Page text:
I propose to take Questions Nos. 174, 179 and 368 together.
Secretary General Annan's official visit last week took place at the invitation of the Government. It was his first visit to Ireland since 1999 and provided an excellent opportunity for an exchange of views on a range of issues at a critical time for the United Nations.
Many Deputies will have been present in Dublin Castle to hear the Secretary General's address to the National Forum on Europe last Thursday 14 October, which was chiefly on the theme of EU-UN co-operation in crisis management. In his intervention, the Secretary General outlined with force and clarity the importance to the United Nations of strengthened EU capacities, in particular the specialised skills its member states possessed in the military area that other troop contributors may not be able to provide, including its ability to deploy more rapidly in crisis situations.
On Friday, the Secretary General held talks on peacekeeping issues with my colleague, the Minister for Defence, and reviewed troops and met Defence Forces veterans of UN peacekeeping operations. That evening, the Minister of State, Deputy Conor Lenihan, and I met the Secretary General, Kofi Annan, at the Department of Foreign Affairs. Discussions were very wide ranging and took place in a warm and cordial manner, befitting the close and co-operative relationship that has long existed between Ireland and the Secretariat of the United Nations on matters such as peacekeeping, disarmament, economic and social development and human rights.
The Secretary General was highly appreciative of the particular impetus Ireland has given to European Union co-operation with the United Nations, including in the important area of crisis management and in activity by the European Union to support the multilateral system. I assured the Secretary General that he could rely on Ireland's strong support for his efforts to reform the United Nations and to promote agreement among UN member states on a more effective system of collective security.
We exchanged views on the major review that will take place in 2005 of the implementation of the millennium summit declaration and on the follow up to the report of the Secretary General's high level panel on threats, challenges and change. We discussed the actions that need to be taken to ensure a successful review and to create the political will to establish a platform for a renewed effort to ensure the achievement of the millennium development goals by the target date of 2015.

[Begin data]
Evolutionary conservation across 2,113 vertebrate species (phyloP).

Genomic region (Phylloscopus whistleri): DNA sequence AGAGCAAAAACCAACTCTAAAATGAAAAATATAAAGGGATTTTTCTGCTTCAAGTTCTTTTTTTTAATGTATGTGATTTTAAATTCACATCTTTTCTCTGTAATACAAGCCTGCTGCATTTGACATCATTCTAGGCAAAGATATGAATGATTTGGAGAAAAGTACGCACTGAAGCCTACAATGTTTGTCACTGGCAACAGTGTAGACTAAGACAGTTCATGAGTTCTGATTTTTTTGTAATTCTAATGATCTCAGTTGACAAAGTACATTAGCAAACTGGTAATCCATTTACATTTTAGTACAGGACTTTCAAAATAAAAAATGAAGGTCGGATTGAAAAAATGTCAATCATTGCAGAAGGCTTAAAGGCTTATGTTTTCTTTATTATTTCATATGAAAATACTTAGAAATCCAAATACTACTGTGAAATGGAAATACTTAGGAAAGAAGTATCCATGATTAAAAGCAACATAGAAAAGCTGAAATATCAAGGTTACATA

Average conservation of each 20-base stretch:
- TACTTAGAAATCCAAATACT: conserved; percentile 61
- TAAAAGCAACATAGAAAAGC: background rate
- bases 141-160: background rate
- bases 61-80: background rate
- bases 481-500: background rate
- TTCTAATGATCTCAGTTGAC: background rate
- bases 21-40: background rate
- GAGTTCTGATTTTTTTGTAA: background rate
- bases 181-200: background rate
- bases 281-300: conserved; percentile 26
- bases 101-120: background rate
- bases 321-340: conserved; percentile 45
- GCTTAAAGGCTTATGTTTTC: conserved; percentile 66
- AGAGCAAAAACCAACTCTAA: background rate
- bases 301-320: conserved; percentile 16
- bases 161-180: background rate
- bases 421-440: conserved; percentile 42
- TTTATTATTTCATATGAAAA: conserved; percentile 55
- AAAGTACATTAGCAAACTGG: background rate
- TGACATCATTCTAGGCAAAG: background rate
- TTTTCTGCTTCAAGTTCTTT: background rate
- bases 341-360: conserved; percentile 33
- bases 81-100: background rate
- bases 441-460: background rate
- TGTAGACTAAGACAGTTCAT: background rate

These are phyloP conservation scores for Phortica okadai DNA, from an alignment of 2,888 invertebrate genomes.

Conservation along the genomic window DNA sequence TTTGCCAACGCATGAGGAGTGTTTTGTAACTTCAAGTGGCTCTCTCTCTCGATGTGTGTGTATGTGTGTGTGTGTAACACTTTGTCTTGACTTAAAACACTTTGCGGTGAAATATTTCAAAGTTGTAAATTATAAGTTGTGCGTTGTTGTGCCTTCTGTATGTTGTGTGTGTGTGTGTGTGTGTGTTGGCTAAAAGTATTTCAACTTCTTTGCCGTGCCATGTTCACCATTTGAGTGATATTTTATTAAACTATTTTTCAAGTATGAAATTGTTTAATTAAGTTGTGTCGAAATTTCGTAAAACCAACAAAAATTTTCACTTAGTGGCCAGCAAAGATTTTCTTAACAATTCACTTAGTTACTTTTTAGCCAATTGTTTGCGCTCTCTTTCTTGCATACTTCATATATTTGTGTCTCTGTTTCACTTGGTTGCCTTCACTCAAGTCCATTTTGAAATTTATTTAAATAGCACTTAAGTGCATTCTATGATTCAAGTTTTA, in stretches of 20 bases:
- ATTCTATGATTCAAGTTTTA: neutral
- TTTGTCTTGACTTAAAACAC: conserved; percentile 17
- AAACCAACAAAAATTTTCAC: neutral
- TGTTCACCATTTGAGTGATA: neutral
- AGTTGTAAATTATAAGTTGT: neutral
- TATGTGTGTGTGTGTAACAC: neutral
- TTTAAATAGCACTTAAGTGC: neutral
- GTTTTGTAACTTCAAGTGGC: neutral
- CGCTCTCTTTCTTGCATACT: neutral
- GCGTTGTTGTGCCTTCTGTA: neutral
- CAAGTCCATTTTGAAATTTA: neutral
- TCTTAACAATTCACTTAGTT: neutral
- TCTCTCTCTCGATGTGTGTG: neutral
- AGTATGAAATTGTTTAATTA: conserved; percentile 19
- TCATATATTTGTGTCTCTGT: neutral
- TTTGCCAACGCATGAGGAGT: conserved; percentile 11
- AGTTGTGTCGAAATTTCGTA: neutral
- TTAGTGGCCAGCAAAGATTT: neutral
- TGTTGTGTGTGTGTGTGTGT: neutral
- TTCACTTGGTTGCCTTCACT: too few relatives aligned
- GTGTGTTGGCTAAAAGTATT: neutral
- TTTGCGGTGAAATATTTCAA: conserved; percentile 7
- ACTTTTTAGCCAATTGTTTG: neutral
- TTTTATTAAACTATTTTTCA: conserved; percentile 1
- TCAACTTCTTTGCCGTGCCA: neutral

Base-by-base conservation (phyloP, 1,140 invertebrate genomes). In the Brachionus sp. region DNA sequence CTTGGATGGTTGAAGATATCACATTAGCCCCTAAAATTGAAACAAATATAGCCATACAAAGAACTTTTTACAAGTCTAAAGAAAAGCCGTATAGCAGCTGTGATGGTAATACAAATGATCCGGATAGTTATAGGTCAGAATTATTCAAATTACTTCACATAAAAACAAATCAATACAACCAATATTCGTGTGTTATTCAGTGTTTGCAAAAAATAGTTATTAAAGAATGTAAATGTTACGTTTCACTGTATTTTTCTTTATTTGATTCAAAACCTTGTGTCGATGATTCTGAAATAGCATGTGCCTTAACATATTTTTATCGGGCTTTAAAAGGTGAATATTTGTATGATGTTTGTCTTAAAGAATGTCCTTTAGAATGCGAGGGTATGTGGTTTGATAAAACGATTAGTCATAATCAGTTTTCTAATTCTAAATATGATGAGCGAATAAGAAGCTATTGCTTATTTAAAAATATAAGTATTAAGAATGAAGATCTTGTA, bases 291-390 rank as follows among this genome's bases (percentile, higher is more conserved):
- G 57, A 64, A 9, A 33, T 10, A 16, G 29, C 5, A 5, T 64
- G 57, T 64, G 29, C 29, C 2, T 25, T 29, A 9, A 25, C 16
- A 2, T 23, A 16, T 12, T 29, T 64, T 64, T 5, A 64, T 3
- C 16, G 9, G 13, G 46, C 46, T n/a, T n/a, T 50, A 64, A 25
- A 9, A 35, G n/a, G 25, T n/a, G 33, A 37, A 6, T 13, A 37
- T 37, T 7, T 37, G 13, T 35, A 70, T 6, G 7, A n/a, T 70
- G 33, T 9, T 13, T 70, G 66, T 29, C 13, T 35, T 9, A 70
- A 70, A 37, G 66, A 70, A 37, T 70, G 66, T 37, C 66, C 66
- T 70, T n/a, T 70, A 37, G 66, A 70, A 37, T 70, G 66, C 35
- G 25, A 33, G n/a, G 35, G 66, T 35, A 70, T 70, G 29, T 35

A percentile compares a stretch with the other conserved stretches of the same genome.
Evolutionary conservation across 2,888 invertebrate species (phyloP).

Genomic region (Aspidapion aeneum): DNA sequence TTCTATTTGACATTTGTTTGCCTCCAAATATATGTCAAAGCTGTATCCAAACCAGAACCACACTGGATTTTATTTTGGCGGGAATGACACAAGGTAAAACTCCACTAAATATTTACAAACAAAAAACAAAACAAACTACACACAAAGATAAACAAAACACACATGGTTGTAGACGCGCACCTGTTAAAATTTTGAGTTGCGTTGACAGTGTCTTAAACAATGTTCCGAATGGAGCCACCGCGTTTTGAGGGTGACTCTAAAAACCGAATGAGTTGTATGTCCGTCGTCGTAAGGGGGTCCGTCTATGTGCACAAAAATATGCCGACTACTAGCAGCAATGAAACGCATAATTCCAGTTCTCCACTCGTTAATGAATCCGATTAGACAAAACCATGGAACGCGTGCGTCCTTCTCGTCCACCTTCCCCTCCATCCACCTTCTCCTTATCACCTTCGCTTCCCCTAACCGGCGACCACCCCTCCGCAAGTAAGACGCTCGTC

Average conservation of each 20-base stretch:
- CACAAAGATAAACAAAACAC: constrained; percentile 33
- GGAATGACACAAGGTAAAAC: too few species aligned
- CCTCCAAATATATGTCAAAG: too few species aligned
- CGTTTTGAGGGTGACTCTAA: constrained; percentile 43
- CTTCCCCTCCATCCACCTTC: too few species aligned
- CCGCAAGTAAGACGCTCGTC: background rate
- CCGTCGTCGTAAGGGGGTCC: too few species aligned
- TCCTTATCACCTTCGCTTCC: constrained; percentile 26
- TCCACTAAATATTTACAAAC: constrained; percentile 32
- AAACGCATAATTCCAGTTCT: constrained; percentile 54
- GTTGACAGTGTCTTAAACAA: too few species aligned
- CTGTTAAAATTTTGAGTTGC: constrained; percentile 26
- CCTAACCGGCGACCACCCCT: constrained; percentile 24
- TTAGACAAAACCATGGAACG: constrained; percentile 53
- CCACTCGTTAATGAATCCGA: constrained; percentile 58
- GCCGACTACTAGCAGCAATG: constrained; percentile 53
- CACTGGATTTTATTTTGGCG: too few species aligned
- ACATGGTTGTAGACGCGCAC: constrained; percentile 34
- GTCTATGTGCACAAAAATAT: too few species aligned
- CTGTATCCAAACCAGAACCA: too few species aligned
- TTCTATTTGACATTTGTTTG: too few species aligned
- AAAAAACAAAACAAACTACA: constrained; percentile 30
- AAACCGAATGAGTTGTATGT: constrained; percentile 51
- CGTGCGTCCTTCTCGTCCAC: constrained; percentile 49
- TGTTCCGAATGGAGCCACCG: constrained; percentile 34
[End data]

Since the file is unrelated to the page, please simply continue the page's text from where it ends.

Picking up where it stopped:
I assured the Secretary General that the Government fully understood the need for hard decisions to ensure the continued and strengthened capacity of the multilateral system to address common threats and challenges. We agreed that UN member states need to address difficult questions of institutional reform in the UN system, including reform of the Security Council, with a view to enhancing its legitimacy, and thus its effectiveness, by becoming more representative of today's world.
I reviewed with the Secretary General what Ireland has done, and what it wants to see done to stem HIV-AIDS. We discussed preparations for the June 2005 meeting that will assess progress on the declaration of commitment on HIV-AIDS agreed at the UN special session on HIV-AIDS in 2001. The Secretary General paid tribute to Ireland's activity on HIV-AIDS, including the outcome of the Dublin conference earlier this year on HIV-AIDS in eastern Europe and central Asia.
I also discussed with the Secretary General a number of pressing current issues of international peace and security. These included the grave humanitarian and security situation in the Darfur region of the Sudan, preparations for the forthcoming elections in Iraq in the context of the dangerous security situation there, the outstanding UN achievement in assisting the government of Afghanistan with the successful recent national elections as well as prospects for the country in their aftermath; the continued refusal of the authorities in Burma to release Aung San Suu Kyi from house arrest and to receive the Secretary General's special envoy, the impasse in the Israeli-Palestinian conflict including recent Israeli actions in the Gaza Strip, progress, or the lack of it, in the implementation of peace processes in the Great Lakes area of Africa, in the Horn of Africa, and in Western Sahara and the situation in West Papua.
Deputies will understand that I am not in a position to go into detail on our exchanges on these issues. However, the insights that the Secretary General and his team were in a position to offer on these issues were, as always, very instructive and of great value to me and to the Government in formulating policies on a wide range of issues. Secretary General Annan leaves Ireland carrying the Government's best wishes for success in the difficult task of revitalising and strengthening the multilateral system.